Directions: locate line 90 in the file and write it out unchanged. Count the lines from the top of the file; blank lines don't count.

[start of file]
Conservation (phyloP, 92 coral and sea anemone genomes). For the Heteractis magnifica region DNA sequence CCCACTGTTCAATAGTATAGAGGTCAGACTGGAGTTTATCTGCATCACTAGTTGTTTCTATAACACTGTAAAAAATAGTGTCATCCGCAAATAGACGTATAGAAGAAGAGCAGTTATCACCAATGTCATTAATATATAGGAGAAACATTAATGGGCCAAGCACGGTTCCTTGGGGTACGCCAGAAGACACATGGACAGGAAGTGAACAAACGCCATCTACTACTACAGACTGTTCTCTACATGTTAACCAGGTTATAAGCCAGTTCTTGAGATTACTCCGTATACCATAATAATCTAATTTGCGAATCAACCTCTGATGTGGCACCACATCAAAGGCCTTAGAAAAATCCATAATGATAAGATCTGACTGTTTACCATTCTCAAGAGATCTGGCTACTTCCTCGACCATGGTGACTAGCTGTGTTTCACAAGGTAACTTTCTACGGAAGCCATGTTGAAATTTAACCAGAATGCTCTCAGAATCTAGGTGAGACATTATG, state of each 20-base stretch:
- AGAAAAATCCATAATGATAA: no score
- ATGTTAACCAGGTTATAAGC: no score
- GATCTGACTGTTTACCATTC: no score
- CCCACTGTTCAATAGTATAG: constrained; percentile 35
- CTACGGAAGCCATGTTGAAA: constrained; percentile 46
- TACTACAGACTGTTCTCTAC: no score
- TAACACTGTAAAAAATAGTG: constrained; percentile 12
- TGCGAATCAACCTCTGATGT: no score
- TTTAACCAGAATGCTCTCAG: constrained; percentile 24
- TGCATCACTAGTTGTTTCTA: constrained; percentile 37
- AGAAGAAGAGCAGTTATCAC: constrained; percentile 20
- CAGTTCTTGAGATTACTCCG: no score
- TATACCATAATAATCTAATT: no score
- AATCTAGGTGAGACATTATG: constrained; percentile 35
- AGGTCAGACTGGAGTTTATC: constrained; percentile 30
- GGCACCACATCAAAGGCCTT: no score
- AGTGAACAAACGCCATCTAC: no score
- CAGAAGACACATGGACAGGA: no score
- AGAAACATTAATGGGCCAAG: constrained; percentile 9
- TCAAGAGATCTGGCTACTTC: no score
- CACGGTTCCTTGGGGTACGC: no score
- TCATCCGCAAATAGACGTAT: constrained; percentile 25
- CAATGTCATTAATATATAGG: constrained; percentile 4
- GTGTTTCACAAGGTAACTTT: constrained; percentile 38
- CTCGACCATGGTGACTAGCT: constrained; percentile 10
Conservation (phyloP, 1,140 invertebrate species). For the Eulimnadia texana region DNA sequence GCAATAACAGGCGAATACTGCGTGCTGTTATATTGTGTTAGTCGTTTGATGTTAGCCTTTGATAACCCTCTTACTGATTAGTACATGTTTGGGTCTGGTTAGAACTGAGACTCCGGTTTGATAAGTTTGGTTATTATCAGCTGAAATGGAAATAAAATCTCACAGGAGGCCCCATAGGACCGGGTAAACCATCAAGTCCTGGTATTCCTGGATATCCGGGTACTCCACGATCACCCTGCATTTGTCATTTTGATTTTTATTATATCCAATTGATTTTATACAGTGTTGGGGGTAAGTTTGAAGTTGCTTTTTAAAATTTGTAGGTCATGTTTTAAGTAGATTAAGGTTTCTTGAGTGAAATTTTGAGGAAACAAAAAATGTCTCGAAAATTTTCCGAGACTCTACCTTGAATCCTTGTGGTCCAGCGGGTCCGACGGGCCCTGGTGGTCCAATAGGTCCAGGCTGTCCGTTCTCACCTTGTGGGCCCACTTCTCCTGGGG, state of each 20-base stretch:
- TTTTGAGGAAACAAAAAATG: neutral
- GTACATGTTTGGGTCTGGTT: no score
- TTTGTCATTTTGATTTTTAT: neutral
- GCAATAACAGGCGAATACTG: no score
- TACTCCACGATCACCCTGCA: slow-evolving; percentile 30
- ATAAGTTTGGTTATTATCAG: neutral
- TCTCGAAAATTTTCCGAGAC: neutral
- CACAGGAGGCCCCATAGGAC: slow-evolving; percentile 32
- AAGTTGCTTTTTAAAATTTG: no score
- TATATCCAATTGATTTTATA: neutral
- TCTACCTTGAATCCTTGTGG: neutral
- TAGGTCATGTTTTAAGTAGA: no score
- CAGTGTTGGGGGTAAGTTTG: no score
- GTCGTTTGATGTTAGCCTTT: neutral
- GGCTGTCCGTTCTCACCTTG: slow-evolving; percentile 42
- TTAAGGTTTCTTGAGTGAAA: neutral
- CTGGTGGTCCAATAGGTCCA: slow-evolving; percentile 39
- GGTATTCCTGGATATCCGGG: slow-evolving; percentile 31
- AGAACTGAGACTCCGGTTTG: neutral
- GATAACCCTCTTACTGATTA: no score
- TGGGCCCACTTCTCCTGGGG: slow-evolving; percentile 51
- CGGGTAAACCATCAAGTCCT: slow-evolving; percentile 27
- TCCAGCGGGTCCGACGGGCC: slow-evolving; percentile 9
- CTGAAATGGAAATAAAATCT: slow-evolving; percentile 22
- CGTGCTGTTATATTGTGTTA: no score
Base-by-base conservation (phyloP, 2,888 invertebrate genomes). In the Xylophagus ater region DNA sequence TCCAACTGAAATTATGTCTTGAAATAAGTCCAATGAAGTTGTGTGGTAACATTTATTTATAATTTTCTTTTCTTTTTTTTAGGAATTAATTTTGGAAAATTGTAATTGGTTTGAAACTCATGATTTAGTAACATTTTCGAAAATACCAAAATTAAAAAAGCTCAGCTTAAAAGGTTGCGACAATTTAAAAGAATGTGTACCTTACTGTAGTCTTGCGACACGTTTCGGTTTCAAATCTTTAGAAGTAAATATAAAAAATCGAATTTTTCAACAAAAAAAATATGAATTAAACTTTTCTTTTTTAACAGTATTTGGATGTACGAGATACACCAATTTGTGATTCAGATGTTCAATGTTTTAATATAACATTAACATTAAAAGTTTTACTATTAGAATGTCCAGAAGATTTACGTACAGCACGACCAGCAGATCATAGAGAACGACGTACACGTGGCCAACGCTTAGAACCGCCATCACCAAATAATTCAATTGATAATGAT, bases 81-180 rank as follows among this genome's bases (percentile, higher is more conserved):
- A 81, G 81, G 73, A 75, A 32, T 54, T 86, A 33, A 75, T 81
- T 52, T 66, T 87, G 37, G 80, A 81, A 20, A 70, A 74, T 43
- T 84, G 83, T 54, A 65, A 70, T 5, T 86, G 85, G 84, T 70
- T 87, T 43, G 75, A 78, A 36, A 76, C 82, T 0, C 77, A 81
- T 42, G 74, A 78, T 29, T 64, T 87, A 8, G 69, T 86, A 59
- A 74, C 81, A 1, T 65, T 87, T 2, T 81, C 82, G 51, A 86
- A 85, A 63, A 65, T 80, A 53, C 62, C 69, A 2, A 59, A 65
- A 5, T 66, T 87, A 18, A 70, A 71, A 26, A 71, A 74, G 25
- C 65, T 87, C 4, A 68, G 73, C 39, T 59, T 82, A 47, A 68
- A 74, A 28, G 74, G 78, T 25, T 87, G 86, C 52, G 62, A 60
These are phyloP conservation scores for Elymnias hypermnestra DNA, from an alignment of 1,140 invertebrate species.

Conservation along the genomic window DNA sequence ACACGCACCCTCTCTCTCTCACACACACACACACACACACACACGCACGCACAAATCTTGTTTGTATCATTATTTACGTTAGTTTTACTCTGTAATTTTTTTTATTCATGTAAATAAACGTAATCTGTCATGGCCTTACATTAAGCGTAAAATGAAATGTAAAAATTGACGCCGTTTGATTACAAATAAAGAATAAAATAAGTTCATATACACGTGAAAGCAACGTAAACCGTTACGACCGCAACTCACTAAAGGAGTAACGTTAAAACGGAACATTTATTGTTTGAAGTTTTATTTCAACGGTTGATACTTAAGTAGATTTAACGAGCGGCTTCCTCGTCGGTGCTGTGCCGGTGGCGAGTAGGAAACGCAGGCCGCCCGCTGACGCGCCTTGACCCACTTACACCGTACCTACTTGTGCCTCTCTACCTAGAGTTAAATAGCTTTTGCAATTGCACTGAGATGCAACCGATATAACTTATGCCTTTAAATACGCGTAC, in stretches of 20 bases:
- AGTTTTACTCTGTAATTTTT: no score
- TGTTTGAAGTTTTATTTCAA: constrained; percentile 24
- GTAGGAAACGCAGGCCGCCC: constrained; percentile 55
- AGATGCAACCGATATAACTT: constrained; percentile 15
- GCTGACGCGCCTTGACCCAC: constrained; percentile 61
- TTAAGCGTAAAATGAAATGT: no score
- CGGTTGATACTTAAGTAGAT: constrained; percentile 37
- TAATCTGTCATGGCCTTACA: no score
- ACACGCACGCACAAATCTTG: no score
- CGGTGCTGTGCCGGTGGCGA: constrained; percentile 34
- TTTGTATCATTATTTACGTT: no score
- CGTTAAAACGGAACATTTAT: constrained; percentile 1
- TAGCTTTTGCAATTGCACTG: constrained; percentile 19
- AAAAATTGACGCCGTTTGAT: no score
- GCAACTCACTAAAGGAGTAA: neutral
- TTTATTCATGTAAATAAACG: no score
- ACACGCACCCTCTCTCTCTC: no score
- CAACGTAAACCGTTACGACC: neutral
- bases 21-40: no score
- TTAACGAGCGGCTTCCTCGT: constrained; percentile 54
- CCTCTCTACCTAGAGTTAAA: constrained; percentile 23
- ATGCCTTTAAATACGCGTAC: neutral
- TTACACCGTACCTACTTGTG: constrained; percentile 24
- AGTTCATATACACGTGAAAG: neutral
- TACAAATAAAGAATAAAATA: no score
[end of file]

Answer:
- TACAAATAAAGAATAAAATA: no score